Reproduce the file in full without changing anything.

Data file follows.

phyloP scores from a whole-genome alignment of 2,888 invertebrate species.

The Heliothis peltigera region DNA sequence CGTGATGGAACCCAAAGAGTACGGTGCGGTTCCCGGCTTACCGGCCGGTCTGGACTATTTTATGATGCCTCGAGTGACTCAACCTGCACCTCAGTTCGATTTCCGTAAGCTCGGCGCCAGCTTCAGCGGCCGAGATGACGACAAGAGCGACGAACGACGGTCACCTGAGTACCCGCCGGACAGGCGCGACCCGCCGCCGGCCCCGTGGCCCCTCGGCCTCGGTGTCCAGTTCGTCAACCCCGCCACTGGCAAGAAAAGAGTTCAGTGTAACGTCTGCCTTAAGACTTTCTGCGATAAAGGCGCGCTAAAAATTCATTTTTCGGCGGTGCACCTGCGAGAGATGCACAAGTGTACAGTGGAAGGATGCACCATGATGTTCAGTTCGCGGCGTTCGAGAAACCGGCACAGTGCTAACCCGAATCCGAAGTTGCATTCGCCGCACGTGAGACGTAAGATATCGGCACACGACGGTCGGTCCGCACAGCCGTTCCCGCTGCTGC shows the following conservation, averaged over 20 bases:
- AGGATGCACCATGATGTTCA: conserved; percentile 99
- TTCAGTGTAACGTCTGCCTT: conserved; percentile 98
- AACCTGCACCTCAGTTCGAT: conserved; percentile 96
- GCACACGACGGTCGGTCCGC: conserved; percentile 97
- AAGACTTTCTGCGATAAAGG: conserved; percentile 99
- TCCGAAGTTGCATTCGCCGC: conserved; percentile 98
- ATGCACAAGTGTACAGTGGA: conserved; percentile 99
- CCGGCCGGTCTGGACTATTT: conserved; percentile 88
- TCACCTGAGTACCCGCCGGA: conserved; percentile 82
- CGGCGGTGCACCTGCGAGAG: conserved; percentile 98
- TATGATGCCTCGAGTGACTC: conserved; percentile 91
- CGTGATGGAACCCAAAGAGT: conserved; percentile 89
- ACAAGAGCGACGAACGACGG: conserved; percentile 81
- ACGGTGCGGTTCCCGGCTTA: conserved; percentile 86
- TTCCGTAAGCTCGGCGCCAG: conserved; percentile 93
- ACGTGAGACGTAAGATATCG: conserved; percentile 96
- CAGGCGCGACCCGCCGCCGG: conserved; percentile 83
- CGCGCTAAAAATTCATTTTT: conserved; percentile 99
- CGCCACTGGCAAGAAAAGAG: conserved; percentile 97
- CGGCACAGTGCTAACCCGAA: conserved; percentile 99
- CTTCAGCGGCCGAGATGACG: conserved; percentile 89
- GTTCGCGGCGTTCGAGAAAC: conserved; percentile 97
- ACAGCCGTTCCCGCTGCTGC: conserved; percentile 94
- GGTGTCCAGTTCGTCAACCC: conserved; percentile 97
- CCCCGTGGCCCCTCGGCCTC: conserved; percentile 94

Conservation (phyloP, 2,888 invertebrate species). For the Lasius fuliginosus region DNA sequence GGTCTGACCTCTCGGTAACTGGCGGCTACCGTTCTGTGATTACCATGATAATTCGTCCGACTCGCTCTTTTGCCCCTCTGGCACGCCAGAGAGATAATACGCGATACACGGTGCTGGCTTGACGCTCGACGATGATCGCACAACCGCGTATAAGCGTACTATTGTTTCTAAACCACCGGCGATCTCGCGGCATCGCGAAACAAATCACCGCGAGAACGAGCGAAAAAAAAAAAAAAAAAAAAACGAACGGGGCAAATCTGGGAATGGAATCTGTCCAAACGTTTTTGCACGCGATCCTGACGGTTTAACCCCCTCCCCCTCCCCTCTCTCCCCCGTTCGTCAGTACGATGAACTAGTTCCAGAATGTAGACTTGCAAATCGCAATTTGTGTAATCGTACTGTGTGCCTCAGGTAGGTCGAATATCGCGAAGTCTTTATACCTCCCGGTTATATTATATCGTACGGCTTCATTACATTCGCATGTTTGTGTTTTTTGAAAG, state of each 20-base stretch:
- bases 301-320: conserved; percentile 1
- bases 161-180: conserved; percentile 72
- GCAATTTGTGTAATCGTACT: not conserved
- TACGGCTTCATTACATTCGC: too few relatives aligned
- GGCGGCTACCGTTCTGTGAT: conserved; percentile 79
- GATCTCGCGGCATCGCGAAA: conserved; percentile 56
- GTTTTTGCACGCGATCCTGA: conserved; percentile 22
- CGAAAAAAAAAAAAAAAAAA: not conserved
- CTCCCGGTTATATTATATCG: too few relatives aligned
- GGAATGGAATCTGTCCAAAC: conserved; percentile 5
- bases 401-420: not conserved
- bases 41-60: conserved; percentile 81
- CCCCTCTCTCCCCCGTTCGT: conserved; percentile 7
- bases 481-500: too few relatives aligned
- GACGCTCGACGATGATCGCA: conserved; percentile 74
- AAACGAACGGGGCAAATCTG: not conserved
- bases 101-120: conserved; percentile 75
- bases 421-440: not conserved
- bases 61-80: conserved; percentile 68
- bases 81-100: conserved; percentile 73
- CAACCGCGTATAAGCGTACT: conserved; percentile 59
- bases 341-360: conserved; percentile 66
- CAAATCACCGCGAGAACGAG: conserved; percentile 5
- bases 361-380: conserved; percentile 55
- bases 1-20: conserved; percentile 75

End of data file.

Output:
phyloP scores from a whole-genome alignment of 2,888 invertebrate species.

The Heliothis peltigera region DNA sequence CGTGATGGAACCCAAAGAGTACGGTGCGGTTCCCGGCTTACCGGCCGGTCTGGACTATTTTATGATGCCTCGAGTGACTCAACCTGCACCTCAGTTCGATTTCCGTAAGCTCGGCGCCAGCTTCAGCGGCCGAGATGACGACAAGAGCGACGAACGACGGTCACCTGAGTACCCGCCGGACAGGCGCGACCCGCCGCCGGCCCCGTGGCCCCTCGGCCTCGGTGTCCAGTTCGTCAACCCCGCCACTGGCAAGAAAAGAGTTCAGTGTAACGTCTGCCTTAAGACTTTCTGCGATAAAGGCGCGCTAAAAATTCATTTTTCGGCGGTGCACCTGCGAGAGATGCACAAGTGTACAGTGGAAGGATGCACCATGATGTTCAGTTCGCGGCGTTCGAGAAACCGGCACAGTGCTAACCCGAATCCGAAGTTGCATTCGCCGCACGTGAGACGTAAGATATCGGCACACGACGGTCGGTCCGCACAGCCGTTCCCGCTGCTGC shows the following conservation, averaged over 20 bases:
- AGGATGCACCATGATGTTCA: conserved; percentile 99
- TTCAGTGTAACGTCTGCCTT: conserved; percentile 98
- AACCTGCACCTCAGTTCGAT: conserved; percentile 96
- GCACACGACGGTCGGTCCGC: conserved; percentile 97
- AAGACTTTCTGCGATAAAGG: conserved; percentile 99
- TCCGAAGTTGCATTCGCCGC: conserved; percentile 98
- ATGCACAAGTGTACAGTGGA: conserved; percentile 99
- CCGGCCGGTCTGGACTATTT: conserved; percentile 88
- TCACCTGAGTACCCGCCGGA: conserved; percentile 82
- CGGCGGTGCACCTGCGAGAG: conserved; percentile 98
- TATGATGCCTCGAGTGACTC: conserved; percentile 91
- CGTGATGGAACCCAAAGAGT: conserved; percentile 89
- ACAAGAGCGACGAACGACGG: conserved; percentile 81
- ACGGTGCGGTTCCCGGCTTA: conserved; percentile 86
- TTCCGTAAGCTCGGCGCCAG: conserved; percentile 93
- ACGTGAGACGTAAGATATCG: conserved; percentile 96
- CAGGCGCGACCCGCCGCCGG: conserved; percentile 83
- CGCGCTAAAAATTCATTTTT: conserved; percentile 99
- CGCCACTGGCAAGAAAAGAG: conserved; percentile 97
- CGGCACAGTGCTAACCCGAA: conserved; percentile 99
- CTTCAGCGGCCGAGATGACG: conserved; percentile 89
- GTTCGCGGCGTTCGAGAAAC: conserved; percentile 97
- ACAGCCGTTCCCGCTGCTGC: conserved; percentile 94
- GGTGTCCAGTTCGTCAACCC: conserved; percentile 97
- CCCCGTGGCCCCTCGGCCTC: conserved; percentile 94

Conservation (phyloP, 2,888 invertebrate species). For the Lasius fuliginosus region DNA sequence GGTCTGACCTCTCGGTAACTGGCGGCTACCGTTCTGTGATTACCATGATAATTCGTCCGACTCGCTCTTTTGCCCCTCTGGCACGCCAGAGAGATAATACGCGATACACGGTGCTGGCTTGACGCTCGACGATGATCGCACAACCGCGTATAAGCGTACTATTGTTTCTAAACCACCGGCGATCTCGCGGCATCGCGAAACAAATCACCGCGAGAACGAGCGAAAAAAAAAAAAAAAAAAAAACGAACGGGGCAAATCTGGGAATGGAATCTGTCCAAACGTTTTTGCACGCGATCCTGACGGTTTAACCCCCTCCCCCTCCCCTCTCTCCCCCGTTCGTCAGTACGATGAACTAGTTCCAGAATGTAGACTTGCAAATCGCAATTTGTGTAATCGTACTGTGTGCCTCAGGTAGGTCGAATATCGCGAAGTCTTTATACCTCCCGGTTATATTATATCGTACGGCTTCATTACATTCGCATGTTTGTGTTTTTTGAAAG, state of each 20-base stretch:
- bases 301-320: conserved; percentile 1
- bases 161-180: conserved; percentile 72
- GCAATTTGTGTAATCGTACT: not conserved
- TACGGCTTCATTACATTCGC: too few relatives aligned
- GGCGGCTACCGTTCTGTGAT: conserved; percentile 79
- GATCTCGCGGCATCGCGAAA: conserved; percentile 56
- GTTTTTGCACGCGATCCTGA: conserved; percentile 22
- CGAAAAAAAAAAAAAAAAAA: not conserved
- CTCCCGGTTATATTATATCG: too few relatives aligned
- GGAATGGAATCTGTCCAAAC: conserved; percentile 5
- bases 401-420: not conserved
- bases 41-60: conserved; percentile 81
- CCCCTCTCTCCCCCGTTCGT: conserved; percentile 7
- bases 481-500: too few relatives aligned
- GACGCTCGACGATGATCGCA: conserved; percentile 74
- AAACGAACGGGGCAAATCTG: not conserved
- bases 101-120: conserved; percentile 75
- bases 421-440: not conserved
- bases 61-80: conserved; percentile 68
- bases 81-100: conserved; percentile 73
- CAACCGCGTATAAGCGTACT: conserved; percentile 59
- bases 341-360: conserved; percentile 66
- CAAATCACCGCGAGAACGAG: conserved; percentile 5
- bases 361-380: conserved; percentile 55
- bases 1-20: conserved; percentile 75